Training and Skills
This project will offer unique training at the interface of physical and biological sciences, including ecophysiology, forestry, biogeochemical cycling, and water transport between soils, trees, and the atmosphere. In addition, it will provide unique training in geochemical tracers such as stable isotopes of water (δ2H and δ18O), and how these can be used to infer both water source and transport dynamics. The project will involve extensive training in field, laboratory, and statistical / mathematical data analysis. The student will also work within a large experimental forestry site (BIFoR), gaining exposure to large scale experimental work, and forestry research. Finally, the student will work closely with partners, especially the Environment Agency, to learn how research can be translated into policy practice.
Year 1: Establish monitoring and sampling setup and program for plant-water dynamics and stable isotopes.
Year 2: Begin data analysis and work closely with international collaborators to investigate the water use dynamics being revealed. Continue field monitoring and sampling.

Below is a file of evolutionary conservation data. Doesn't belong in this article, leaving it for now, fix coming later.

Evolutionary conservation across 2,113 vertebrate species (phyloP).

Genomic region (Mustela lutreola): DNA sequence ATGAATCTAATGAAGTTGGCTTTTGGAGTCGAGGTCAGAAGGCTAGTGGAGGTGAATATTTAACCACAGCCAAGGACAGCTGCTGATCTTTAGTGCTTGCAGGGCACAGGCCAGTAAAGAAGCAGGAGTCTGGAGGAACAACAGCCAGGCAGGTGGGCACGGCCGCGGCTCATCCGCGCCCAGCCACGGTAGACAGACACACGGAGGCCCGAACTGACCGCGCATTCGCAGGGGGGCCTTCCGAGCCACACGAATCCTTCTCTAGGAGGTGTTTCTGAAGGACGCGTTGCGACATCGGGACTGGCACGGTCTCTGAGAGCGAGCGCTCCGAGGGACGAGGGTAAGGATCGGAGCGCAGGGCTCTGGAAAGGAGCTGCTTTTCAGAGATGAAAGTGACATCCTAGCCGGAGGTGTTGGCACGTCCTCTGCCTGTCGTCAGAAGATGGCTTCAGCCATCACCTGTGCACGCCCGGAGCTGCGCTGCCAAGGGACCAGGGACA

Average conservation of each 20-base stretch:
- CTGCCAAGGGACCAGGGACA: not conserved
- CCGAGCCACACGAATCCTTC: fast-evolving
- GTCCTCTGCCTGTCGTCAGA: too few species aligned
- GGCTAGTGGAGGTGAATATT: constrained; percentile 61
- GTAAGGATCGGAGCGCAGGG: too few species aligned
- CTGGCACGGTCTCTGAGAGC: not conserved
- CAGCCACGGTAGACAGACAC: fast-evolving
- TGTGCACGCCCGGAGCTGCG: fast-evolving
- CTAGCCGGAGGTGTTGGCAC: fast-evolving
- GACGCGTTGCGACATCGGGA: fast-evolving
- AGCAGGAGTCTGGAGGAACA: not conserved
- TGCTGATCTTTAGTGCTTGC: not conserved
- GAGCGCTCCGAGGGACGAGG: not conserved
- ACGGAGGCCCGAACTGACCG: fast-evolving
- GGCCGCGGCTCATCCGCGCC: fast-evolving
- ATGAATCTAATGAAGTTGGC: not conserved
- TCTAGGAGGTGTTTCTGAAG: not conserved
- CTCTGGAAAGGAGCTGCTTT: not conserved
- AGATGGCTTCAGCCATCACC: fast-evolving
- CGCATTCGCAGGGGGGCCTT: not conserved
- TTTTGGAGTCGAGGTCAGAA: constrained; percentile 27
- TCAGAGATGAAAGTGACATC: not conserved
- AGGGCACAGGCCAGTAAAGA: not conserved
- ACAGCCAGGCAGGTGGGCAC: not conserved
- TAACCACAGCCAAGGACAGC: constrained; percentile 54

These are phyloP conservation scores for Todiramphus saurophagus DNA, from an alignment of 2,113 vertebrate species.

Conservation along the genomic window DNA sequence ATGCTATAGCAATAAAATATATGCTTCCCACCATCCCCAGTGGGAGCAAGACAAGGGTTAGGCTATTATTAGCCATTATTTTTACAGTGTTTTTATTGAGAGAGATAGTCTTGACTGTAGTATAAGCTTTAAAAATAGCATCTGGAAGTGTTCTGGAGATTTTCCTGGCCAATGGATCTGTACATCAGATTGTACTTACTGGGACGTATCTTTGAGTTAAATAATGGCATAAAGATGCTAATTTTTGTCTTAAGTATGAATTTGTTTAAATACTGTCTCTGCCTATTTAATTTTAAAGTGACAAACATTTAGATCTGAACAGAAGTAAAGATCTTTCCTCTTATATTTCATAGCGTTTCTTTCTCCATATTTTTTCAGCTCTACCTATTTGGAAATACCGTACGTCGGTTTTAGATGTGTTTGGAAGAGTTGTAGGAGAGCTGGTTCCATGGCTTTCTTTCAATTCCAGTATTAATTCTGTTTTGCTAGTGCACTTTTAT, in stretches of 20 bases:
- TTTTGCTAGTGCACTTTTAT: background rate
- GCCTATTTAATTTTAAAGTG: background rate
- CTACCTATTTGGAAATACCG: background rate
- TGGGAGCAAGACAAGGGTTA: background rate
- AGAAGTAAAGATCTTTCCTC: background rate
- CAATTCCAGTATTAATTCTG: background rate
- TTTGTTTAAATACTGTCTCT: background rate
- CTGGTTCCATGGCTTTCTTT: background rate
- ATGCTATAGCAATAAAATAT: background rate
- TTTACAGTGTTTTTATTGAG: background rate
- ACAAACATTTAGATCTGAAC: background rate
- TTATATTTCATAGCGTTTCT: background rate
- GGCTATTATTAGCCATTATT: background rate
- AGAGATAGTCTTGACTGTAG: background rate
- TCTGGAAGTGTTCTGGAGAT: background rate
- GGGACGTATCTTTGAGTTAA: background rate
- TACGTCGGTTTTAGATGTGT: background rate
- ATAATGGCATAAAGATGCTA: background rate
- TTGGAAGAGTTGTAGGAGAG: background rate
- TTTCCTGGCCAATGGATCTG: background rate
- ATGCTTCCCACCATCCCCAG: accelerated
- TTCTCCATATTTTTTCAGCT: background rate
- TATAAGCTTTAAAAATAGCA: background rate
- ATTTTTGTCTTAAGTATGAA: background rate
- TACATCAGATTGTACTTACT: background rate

Year 3: Possibility for overseas travel to work with international collaborators on finalising results. Work closely with project partners in the UK (Environment Agency) to summarise policy implications and ways forward for the future of forest and catchment management
Partners and collaboration (including CASE)
The Environment Agency will be a CASE partner in this project, with co-supervision of the project from Dr Glenn Watts. The project also offers the opportunity for extensive international collaboration and learning, especially from the University of Saskatchewan with co-supervisor Jeff McDonnell, and the large water security research groups working there. In addition, the student will have the opportunity to work with Prof Melanie Leng, who runs the stable isotope component of National Environmental Isotope Facility, based at the British Geological Survey (BGS) near Nottingham.
This project has been selected as a CENTA Flagship project. This is based on the projects fulfilment of specific characteristics e.g., NERC CASE support, collaboration with our CENTA high-level end-users, diversity of the supervisory team, career development of the supervisory team, collaboration with one of our Research Centre Partners (BGS, CEH, NCEO, NCAS), or a potential applicant co-development of the project.
For more information on the project, please do not hesitate to contact Josh Larsen firstname.lastname@example.org
More information on the Birmingham CO2 enrichment experiment can be found here:
More information on the National Environment Isotope Facility at BGS can be found here: